NASA’s Kepler telescope is normally used to search for planets beyond the Solar System. But by studying one closer to home, Neptune, it may help us find which of those more distant worlds could be habitable.
The event took place a while ago, from November 2014 to January 2015, but was recently highlighted by NASA in a web post by its Scientific Visualization Studio. There doesn't seem to be anything particularly new, although it’s cool to look at once again.
During this period, Kepler monitored the daily rotation of Neptune, the movement of its clouds, and the motion of two of its moons. The goal was to practice how we might perform similar techniques on distant exoplanets, and observe their own weather systems and local environments.
“The Kepler observations are unique because they allow us to see the light curve of an object close enough to image and resolve cloud features,” said Amy Simon, a planetary scientist at NASA’s Goddard Space Flight Center involved in the project, in the web post. “These observations prove that rapid variations in light curves of brown dwarfs and exoplanets can be caused by changing clouds.”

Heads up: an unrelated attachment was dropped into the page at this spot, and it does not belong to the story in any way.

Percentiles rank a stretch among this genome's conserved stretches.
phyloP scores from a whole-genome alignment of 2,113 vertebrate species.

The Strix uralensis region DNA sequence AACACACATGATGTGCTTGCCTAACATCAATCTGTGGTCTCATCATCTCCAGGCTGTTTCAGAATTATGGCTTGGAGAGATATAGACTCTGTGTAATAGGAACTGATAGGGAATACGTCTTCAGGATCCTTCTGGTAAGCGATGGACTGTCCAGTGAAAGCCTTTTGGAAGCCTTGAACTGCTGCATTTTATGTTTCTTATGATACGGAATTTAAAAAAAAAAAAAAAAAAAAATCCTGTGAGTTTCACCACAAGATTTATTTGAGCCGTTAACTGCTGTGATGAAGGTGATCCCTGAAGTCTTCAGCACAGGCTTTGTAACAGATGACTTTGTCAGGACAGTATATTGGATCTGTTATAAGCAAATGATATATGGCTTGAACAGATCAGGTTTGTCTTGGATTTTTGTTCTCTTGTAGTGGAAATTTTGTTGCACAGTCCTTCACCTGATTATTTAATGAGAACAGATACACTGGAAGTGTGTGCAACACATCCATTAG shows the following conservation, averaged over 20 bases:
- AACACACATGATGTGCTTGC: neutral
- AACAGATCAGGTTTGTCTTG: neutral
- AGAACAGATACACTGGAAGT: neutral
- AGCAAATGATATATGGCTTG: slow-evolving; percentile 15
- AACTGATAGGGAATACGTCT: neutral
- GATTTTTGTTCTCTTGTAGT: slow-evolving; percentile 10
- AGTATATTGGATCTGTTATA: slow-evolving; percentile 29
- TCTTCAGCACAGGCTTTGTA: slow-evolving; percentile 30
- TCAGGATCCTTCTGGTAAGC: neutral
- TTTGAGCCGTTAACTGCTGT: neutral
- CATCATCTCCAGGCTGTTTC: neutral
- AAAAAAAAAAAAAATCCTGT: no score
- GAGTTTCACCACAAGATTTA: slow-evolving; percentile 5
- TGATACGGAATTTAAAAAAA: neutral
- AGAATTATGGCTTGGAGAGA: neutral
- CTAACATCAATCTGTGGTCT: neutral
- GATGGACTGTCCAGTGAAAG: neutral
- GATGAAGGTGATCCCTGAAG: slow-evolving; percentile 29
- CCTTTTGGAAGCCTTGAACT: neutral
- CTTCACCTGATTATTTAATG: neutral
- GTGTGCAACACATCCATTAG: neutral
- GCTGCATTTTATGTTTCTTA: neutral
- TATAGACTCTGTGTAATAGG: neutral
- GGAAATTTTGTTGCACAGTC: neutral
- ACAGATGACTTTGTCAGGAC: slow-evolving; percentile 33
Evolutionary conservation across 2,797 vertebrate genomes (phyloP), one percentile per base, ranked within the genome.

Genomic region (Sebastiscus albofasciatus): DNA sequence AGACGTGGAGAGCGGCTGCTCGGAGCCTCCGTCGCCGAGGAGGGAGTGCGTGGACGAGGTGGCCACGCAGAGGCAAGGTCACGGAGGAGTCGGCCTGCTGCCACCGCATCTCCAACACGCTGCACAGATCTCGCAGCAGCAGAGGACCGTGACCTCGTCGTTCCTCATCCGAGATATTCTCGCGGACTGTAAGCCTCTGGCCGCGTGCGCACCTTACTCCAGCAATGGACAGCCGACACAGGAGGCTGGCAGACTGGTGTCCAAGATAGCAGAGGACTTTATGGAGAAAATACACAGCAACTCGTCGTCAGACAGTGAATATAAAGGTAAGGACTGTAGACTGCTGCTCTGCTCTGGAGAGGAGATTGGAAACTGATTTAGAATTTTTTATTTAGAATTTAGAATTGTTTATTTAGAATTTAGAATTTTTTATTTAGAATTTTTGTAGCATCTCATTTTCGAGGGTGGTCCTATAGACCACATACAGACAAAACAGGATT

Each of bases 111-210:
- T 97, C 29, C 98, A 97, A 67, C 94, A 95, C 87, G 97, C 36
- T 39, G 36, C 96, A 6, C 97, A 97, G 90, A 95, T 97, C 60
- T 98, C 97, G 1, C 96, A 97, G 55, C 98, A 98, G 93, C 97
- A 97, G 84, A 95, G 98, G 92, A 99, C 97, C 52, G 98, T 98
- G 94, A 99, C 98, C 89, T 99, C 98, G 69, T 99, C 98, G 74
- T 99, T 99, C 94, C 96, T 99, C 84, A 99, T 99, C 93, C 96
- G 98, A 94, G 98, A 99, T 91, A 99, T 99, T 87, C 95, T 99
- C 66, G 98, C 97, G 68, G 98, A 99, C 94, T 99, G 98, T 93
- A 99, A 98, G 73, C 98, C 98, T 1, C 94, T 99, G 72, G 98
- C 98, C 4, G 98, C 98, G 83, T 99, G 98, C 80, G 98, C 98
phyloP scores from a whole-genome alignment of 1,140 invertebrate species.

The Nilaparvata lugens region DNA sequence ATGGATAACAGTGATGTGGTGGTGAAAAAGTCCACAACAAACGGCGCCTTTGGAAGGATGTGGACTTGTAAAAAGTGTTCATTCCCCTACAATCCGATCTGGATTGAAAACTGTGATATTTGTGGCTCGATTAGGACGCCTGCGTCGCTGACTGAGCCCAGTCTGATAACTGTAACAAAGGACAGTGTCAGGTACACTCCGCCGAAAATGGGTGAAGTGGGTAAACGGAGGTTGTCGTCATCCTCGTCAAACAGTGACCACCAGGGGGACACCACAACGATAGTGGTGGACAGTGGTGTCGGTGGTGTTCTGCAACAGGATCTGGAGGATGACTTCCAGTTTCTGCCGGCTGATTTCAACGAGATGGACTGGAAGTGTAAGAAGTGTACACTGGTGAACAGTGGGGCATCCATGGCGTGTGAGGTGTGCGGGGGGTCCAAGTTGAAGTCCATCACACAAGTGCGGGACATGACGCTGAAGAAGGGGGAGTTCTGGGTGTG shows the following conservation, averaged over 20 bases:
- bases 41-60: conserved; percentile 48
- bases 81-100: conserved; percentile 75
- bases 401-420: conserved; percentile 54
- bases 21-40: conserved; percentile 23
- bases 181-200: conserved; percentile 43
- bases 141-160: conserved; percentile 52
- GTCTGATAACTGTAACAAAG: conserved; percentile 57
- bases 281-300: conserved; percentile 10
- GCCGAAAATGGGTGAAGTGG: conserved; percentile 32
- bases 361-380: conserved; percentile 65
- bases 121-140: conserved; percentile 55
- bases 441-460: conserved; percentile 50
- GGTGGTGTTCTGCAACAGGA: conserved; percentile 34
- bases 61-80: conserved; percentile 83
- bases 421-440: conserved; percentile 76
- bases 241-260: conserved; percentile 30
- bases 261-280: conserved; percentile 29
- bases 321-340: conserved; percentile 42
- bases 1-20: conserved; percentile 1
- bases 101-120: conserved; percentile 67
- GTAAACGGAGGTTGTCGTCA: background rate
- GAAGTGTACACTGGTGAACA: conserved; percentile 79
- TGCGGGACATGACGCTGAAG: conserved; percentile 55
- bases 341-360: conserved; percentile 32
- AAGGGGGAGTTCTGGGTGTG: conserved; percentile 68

Simon was also lead author on a paper in The Astronomical Journal that described the findings in 2016.
Kepler, of course, is more famous for finding exoplanets. Since it was launched in 2009, it has found thousands of worlds beyond our Solar System. At the moment it’s in the K2 phase of its mission, looking at a much larger area than it was before. It began this phase in November 2013, and has found hundreds of potential planets since.
Observing weather and other systems on exoplanets is a key technique that we need to master. To work out if distant worlds are habitable, we’ll need to be able to find out what’s happening in their atmospheres. Not only will we want to know what the atmospheres are made of, but also what effect they have on the planet.
We’ve done a few weather and atmosphere studies so far, but future telescopes like the various Extremely Large Telescopes (ELTs) being built will give us a much greater insight. And Kepler may have helped them get a bit of a head start when they do get up and running.